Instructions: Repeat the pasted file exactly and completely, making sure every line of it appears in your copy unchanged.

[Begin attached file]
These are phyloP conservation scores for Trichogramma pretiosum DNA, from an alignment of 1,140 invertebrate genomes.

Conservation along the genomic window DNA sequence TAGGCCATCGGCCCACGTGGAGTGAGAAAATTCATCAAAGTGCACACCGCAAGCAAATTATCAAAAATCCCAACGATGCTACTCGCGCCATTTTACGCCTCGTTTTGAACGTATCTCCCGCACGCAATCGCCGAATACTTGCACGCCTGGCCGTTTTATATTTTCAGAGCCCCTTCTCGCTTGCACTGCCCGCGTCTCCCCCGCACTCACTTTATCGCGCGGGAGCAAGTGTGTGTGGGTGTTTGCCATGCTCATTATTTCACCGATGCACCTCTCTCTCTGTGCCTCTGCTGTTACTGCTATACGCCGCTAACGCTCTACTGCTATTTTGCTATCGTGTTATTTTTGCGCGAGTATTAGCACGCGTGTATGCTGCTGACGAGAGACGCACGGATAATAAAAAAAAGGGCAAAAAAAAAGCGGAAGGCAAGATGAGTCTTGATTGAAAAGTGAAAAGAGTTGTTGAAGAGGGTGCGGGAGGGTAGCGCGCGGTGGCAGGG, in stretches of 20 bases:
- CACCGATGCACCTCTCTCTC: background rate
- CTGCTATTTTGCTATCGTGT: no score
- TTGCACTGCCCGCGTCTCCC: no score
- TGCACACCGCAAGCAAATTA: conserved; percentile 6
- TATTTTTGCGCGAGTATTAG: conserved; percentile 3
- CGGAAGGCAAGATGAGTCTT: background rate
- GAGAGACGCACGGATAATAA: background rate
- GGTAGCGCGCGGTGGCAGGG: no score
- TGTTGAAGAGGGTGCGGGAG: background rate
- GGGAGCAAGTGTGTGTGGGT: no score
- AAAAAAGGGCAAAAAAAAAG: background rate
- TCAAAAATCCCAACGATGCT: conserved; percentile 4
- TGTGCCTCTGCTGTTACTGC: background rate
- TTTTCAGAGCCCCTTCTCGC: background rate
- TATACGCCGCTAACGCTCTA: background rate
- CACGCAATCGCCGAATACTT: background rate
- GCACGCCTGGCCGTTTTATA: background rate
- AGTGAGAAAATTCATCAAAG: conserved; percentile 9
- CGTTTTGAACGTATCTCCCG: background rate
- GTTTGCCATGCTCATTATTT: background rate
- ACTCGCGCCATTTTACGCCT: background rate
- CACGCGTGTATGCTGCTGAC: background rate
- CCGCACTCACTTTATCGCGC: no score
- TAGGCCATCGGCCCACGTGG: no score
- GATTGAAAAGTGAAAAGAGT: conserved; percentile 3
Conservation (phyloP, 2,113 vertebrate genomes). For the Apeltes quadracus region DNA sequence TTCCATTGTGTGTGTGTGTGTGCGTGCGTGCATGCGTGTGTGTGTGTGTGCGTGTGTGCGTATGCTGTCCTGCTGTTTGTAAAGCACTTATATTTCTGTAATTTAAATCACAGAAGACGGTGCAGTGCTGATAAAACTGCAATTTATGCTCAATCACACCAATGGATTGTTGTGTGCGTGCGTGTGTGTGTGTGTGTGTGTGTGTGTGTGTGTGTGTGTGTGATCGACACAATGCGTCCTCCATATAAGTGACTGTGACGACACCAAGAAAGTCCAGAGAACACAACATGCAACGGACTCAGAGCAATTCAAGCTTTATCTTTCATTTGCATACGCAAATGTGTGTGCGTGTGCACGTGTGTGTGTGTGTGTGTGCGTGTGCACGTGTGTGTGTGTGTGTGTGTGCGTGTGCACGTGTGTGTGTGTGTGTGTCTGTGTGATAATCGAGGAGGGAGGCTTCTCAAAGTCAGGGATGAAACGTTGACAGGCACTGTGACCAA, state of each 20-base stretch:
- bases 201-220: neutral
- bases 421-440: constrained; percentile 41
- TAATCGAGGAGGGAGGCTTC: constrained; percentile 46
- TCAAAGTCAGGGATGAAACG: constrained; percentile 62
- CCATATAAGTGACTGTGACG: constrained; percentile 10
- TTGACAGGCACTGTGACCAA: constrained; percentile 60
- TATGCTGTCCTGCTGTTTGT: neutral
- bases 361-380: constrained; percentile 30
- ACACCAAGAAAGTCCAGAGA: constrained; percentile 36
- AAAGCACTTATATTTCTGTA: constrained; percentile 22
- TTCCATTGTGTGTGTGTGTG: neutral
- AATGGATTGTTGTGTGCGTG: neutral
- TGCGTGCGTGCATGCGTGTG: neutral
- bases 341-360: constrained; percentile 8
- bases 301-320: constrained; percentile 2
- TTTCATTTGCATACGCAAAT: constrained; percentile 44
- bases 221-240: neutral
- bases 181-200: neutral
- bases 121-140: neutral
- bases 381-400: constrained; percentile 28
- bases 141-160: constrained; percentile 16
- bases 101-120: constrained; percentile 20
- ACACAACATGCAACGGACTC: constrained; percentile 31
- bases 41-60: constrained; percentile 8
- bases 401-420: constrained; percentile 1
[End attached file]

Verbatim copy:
These are phyloP conservation scores for Trichogramma pretiosum DNA, from an alignment of 1,140 invertebrate genomes.

Conservation along the genomic window DNA sequence TAGGCCATCGGCCCACGTGGAGTGAGAAAATTCATCAAAGTGCACACCGCAAGCAAATTATCAAAAATCCCAACGATGCTACTCGCGCCATTTTACGCCTCGTTTTGAACGTATCTCCCGCACGCAATCGCCGAATACTTGCACGCCTGGCCGTTTTATATTTTCAGAGCCCCTTCTCGCTTGCACTGCCCGCGTCTCCCCCGCACTCACTTTATCGCGCGGGAGCAAGTGTGTGTGGGTGTTTGCCATGCTCATTATTTCACCGATGCACCTCTCTCTCTGTGCCTCTGCTGTTACTGCTATACGCCGCTAACGCTCTACTGCTATTTTGCTATCGTGTTATTTTTGCGCGAGTATTAGCACGCGTGTATGCTGCTGACGAGAGACGCACGGATAATAAAAAAAAGGGCAAAAAAAAAGCGGAAGGCAAGATGAGTCTTGATTGAAAAGTGAAAAGAGTTGTTGAAGAGGGTGCGGGAGGGTAGCGCGCGGTGGCAGGG, in stretches of 20 bases:
- CACCGATGCACCTCTCTCTC: background rate
- CTGCTATTTTGCTATCGTGT: no score
- TTGCACTGCCCGCGTCTCCC: no score
- TGCACACCGCAAGCAAATTA: conserved; percentile 6
- TATTTTTGCGCGAGTATTAG: conserved; percentile 3
- CGGAAGGCAAGATGAGTCTT: background rate
- GAGAGACGCACGGATAATAA: background rate
- GGTAGCGCGCGGTGGCAGGG: no score
- TGTTGAAGAGGGTGCGGGAG: background rate
- GGGAGCAAGTGTGTGTGGGT: no score
- AAAAAAGGGCAAAAAAAAAG: background rate
- TCAAAAATCCCAACGATGCT: conserved; percentile 4
- TGTGCCTCTGCTGTTACTGC: background rate
- TTTTCAGAGCCCCTTCTCGC: background rate
- TATACGCCGCTAACGCTCTA: background rate
- CACGCAATCGCCGAATACTT: background rate
- GCACGCCTGGCCGTTTTATA: background rate
- AGTGAGAAAATTCATCAAAG: conserved; percentile 9
- CGTTTTGAACGTATCTCCCG: background rate
- GTTTGCCATGCTCATTATTT: background rate
- ACTCGCGCCATTTTACGCCT: background rate
- CACGCGTGTATGCTGCTGAC: background rate
- CCGCACTCACTTTATCGCGC: no score
- TAGGCCATCGGCCCACGTGG: no score
- GATTGAAAAGTGAAAAGAGT: conserved; percentile 3
Conservation (phyloP, 2,113 vertebrate genomes). For the Apeltes quadracus region DNA sequence TTCCATTGTGTGTGTGTGTGTGCGTGCGTGCATGCGTGTGTGTGTGTGTGCGTGTGTGCGTATGCTGTCCTGCTGTTTGTAAAGCACTTATATTTCTGTAATTTAAATCACAGAAGACGGTGCAGTGCTGATAAAACTGCAATTTATGCTCAATCACACCAATGGATTGTTGTGTGCGTGCGTGTGTGTGTGTGTGTGTGTGTGTGTGTGTGTGTGTGTGTGATCGACACAATGCGTCCTCCATATAAGTGACTGTGACGACACCAAGAAAGTCCAGAGAACACAACATGCAACGGACTCAGAGCAATTCAAGCTTTATCTTTCATTTGCATACGCAAATGTGTGTGCGTGTGCACGTGTGTGTGTGTGTGTGTGCGTGTGCACGTGTGTGTGTGTGTGTGTGTGCGTGTGCACGTGTGTGTGTGTGTGTGTCTGTGTGATAATCGAGGAGGGAGGCTTCTCAAAGTCAGGGATGAAACGTTGACAGGCACTGTGACCAA, state of each 20-base stretch:
- bases 201-220: neutral
- bases 421-440: constrained; percentile 41
- TAATCGAGGAGGGAGGCTTC: constrained; percentile 46
- TCAAAGTCAGGGATGAAACG: constrained; percentile 62
- CCATATAAGTGACTGTGACG: constrained; percentile 10
- TTGACAGGCACTGTGACCAA: constrained; percentile 60
- TATGCTGTCCTGCTGTTTGT: neutral
- bases 361-380: constrained; percentile 30
- ACACCAAGAAAGTCCAGAGA: constrained; percentile 36
- AAAGCACTTATATTTCTGTA: constrained; percentile 22
- TTCCATTGTGTGTGTGTGTG: neutral
- AATGGATTGTTGTGTGCGTG: neutral
- TGCGTGCGTGCATGCGTGTG: neutral
- bases 341-360: constrained; percentile 8
- bases 301-320: constrained; percentile 2
- TTTCATTTGCATACGCAAAT: constrained; percentile 44
- bases 221-240: neutral
- bases 181-200: neutral
- bases 121-140: neutral
- bases 381-400: constrained; percentile 28
- bases 141-160: constrained; percentile 16
- bases 101-120: constrained; percentile 20
- ACACAACATGCAACGGACTC: constrained; percentile 31
- bases 41-60: constrained; percentile 8
- bases 401-420: constrained; percentile 1